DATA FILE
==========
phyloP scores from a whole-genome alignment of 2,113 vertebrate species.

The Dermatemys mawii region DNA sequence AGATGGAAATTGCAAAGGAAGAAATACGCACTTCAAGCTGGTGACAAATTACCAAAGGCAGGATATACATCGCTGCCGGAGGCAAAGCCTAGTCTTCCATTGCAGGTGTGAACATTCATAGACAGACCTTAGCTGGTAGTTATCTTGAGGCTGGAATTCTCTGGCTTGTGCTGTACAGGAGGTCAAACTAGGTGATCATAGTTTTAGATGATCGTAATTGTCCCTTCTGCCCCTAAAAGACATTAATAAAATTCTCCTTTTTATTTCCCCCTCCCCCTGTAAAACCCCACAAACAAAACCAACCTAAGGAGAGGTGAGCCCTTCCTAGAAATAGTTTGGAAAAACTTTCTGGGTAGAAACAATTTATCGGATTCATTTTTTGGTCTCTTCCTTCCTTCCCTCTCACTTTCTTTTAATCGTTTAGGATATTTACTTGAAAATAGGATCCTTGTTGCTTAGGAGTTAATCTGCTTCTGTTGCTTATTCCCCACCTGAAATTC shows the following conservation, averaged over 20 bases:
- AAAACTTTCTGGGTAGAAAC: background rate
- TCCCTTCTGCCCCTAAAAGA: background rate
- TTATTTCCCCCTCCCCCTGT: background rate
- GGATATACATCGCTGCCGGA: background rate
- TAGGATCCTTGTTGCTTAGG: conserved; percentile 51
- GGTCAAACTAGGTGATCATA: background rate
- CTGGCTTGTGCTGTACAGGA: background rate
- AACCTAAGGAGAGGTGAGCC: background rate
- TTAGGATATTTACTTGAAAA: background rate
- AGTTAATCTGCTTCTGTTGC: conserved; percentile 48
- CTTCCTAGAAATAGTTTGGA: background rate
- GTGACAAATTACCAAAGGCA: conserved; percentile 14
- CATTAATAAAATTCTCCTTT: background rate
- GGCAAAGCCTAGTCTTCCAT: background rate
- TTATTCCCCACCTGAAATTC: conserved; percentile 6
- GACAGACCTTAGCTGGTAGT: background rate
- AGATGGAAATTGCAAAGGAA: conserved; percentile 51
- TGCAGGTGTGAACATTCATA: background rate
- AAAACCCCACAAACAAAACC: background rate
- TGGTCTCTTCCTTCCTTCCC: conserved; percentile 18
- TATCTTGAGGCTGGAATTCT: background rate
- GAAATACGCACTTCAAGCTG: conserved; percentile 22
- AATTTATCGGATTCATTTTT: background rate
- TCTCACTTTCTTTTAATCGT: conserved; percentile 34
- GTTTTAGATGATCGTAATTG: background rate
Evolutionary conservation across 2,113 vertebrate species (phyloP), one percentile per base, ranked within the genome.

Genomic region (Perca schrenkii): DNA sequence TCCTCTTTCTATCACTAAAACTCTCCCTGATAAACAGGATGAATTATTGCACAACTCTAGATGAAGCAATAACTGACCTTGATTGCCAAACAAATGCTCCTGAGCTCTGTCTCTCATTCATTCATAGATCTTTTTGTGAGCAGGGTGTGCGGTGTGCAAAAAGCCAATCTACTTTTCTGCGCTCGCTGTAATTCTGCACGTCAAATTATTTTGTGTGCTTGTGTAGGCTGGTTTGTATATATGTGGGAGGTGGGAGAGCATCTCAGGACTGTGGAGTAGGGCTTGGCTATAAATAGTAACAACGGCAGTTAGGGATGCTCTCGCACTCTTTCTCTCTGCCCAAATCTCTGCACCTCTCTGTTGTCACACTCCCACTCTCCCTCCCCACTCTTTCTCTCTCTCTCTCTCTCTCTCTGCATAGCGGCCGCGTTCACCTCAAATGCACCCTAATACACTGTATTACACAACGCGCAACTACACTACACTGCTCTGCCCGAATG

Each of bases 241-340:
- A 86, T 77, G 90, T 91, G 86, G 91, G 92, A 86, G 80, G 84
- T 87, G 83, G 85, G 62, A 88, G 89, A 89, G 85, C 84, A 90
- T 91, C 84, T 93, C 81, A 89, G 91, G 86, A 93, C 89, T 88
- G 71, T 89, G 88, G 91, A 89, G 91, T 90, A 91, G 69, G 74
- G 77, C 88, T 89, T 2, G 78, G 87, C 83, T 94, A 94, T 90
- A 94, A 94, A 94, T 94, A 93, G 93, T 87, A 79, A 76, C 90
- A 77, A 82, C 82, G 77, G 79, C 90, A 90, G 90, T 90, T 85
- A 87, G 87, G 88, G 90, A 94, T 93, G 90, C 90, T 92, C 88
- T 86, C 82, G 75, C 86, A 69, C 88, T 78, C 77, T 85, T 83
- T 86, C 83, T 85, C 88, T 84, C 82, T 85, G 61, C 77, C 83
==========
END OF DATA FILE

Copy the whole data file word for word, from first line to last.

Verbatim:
phyloP scores from a whole-genome alignment of 2,113 vertebrate species.

The Dermatemys mawii region DNA sequence AGATGGAAATTGCAAAGGAAGAAATACGCACTTCAAGCTGGTGACAAATTACCAAAGGCAGGATATACATCGCTGCCGGAGGCAAAGCCTAGTCTTCCATTGCAGGTGTGAACATTCATAGACAGACCTTAGCTGGTAGTTATCTTGAGGCTGGAATTCTCTGGCTTGTGCTGTACAGGAGGTCAAACTAGGTGATCATAGTTTTAGATGATCGTAATTGTCCCTTCTGCCCCTAAAAGACATTAATAAAATTCTCCTTTTTATTTCCCCCTCCCCCTGTAAAACCCCACAAACAAAACCAACCTAAGGAGAGGTGAGCCCTTCCTAGAAATAGTTTGGAAAAACTTTCTGGGTAGAAACAATTTATCGGATTCATTTTTTGGTCTCTTCCTTCCTTCCCTCTCACTTTCTTTTAATCGTTTAGGATATTTACTTGAAAATAGGATCCTTGTTGCTTAGGAGTTAATCTGCTTCTGTTGCTTATTCCCCACCTGAAATTC shows the following conservation, averaged over 20 bases:
- AAAACTTTCTGGGTAGAAAC: background rate
- TCCCTTCTGCCCCTAAAAGA: background rate
- TTATTTCCCCCTCCCCCTGT: background rate
- GGATATACATCGCTGCCGGA: background rate
- TAGGATCCTTGTTGCTTAGG: conserved; percentile 51
- GGTCAAACTAGGTGATCATA: background rate
- CTGGCTTGTGCTGTACAGGA: background rate
- AACCTAAGGAGAGGTGAGCC: background rate
- TTAGGATATTTACTTGAAAA: background rate
- AGTTAATCTGCTTCTGTTGC: conserved; percentile 48
- CTTCCTAGAAATAGTTTGGA: background rate
- GTGACAAATTACCAAAGGCA: conserved; percentile 14
- CATTAATAAAATTCTCCTTT: background rate
- GGCAAAGCCTAGTCTTCCAT: background rate
- TTATTCCCCACCTGAAATTC: conserved; percentile 6
- GACAGACCTTAGCTGGTAGT: background rate
- AGATGGAAATTGCAAAGGAA: conserved; percentile 51
- TGCAGGTGTGAACATTCATA: background rate
- AAAACCCCACAAACAAAACC: background rate
- TGGTCTCTTCCTTCCTTCCC: conserved; percentile 18
- TATCTTGAGGCTGGAATTCT: background rate
- GAAATACGCACTTCAAGCTG: conserved; percentile 22
- AATTTATCGGATTCATTTTT: background rate
- TCTCACTTTCTTTTAATCGT: conserved; percentile 34
- GTTTTAGATGATCGTAATTG: background rate
Evolutionary conservation across 2,113 vertebrate species (phyloP), one percentile per base, ranked within the genome.

Genomic region (Perca schrenkii): DNA sequence TCCTCTTTCTATCACTAAAACTCTCCCTGATAAACAGGATGAATTATTGCACAACTCTAGATGAAGCAATAACTGACCTTGATTGCCAAACAAATGCTCCTGAGCTCTGTCTCTCATTCATTCATAGATCTTTTTGTGAGCAGGGTGTGCGGTGTGCAAAAAGCCAATCTACTTTTCTGCGCTCGCTGTAATTCTGCACGTCAAATTATTTTGTGTGCTTGTGTAGGCTGGTTTGTATATATGTGGGAGGTGGGAGAGCATCTCAGGACTGTGGAGTAGGGCTTGGCTATAAATAGTAACAACGGCAGTTAGGGATGCTCTCGCACTCTTTCTCTCTGCCCAAATCTCTGCACCTCTCTGTTGTCACACTCCCACTCTCCCTCCCCACTCTTTCTCTCTCTCTCTCTCTCTCTCTGCATAGCGGCCGCGTTCACCTCAAATGCACCCTAATACACTGTATTACACAACGCGCAACTACACTACACTGCTCTGCCCGAATG

Each of bases 241-340:
- A 86, T 77, G 90, T 91, G 86, G 91, G 92, A 86, G 80, G 84
- T 87, G 83, G 85, G 62, A 88, G 89, A 89, G 85, C 84, A 90
- T 91, C 84, T 93, C 81, A 89, G 91, G 86, A 93, C 89, T 88
- G 71, T 89, G 88, G 91, A 89, G 91, T 90, A 91, G 69, G 74
- G 77, C 88, T 89, T 2, G 78, G 87, C 83, T 94, A 94, T 90
- A 94, A 94, A 94, T 94, A 93, G 93, T 87, A 79, A 76, C 90
- A 77, A 82, C 82, G 77, G 79, C 90, A 90, G 90, T 90, T 85
- A 87, G 87, G 88, G 90, A 94, T 93, G 90, C 90, T 92, C 88
- T 86, C 82, G 75, C 86, A 69, C 88, T 78, C 77, T 85, T 83
- T 86, C 83, T 85, C 88, T 84, C 82, T 85, G 61, C 77, C 83